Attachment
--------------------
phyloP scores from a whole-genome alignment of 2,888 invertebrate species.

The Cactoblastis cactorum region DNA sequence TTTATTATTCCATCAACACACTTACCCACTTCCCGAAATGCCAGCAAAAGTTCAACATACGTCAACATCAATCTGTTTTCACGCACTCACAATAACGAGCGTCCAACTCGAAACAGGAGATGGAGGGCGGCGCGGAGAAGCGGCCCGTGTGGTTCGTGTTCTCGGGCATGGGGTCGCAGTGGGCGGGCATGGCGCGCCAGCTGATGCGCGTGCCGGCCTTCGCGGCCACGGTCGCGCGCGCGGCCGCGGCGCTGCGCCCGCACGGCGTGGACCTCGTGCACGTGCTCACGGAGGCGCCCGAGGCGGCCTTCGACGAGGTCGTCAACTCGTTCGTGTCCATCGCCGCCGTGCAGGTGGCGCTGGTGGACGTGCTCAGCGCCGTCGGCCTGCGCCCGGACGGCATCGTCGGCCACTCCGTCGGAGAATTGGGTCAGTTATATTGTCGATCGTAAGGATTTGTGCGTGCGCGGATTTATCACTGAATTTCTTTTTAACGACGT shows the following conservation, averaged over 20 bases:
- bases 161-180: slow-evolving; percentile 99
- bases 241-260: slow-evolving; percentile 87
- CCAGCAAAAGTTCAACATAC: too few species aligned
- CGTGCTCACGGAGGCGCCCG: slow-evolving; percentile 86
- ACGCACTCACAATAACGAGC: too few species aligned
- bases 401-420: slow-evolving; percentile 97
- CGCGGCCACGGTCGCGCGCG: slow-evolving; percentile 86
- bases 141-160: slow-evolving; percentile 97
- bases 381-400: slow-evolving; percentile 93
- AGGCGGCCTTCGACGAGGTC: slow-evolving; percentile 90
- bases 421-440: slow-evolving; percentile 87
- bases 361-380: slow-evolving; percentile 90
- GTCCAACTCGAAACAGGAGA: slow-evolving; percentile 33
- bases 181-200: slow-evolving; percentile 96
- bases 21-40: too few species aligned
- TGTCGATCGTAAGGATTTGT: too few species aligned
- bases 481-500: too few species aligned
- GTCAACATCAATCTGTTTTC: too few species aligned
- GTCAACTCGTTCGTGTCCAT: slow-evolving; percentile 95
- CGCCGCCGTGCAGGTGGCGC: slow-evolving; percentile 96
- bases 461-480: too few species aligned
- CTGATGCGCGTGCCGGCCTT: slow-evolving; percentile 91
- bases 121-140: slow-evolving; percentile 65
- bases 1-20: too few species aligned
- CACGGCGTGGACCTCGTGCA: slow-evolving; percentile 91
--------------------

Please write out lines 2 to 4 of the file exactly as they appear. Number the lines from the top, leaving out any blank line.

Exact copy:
The Cactoblastis cactorum region DNA sequence TTTATTATTCCATCAACACACTTACCCACTTCCCGAAATGCCAGCAAAAGTTCAACATACGTCAACATCAATCTGTTTTCACGCACTCACAATAACGAGCGTCCAACTCGAAACAGGAGATGGAGGGCGGCGCGGAGAAGCGGCCCGTGTGGTTCGTGTTCTCGGGCATGGGGTCGCAGTGGGCGGGCATGGCGCGCCAGCTGATGCGCGTGCCGGCCTTCGCGGCCACGGTCGCGCGCGCGGCCGCGGCGCTGCGCCCGCACGGCGTGGACCTCGTGCACGTGCTCACGGAGGCGCCCGAGGCGGCCTTCGACGAGGTCGTCAACTCGTTCGTGTCCATCGCCGCCGTGCAGGTGGCGCTGGTGGACGTGCTCAGCGCCGTCGGCCTGCGCCCGGACGGCATCGTCGGCCACTCCGTCGGAGAATTGGGTCAGTTATATTGTCGATCGTAAGGATTTGTGCGTGCGCGGATTTATCACTGAATTTCTTTTTAACGACGT shows the following conservation, averaged over 20 bases:
- bases 161-180: slow-evolving; percentile 99
- bases 241-260: slow-evolving; percentile 87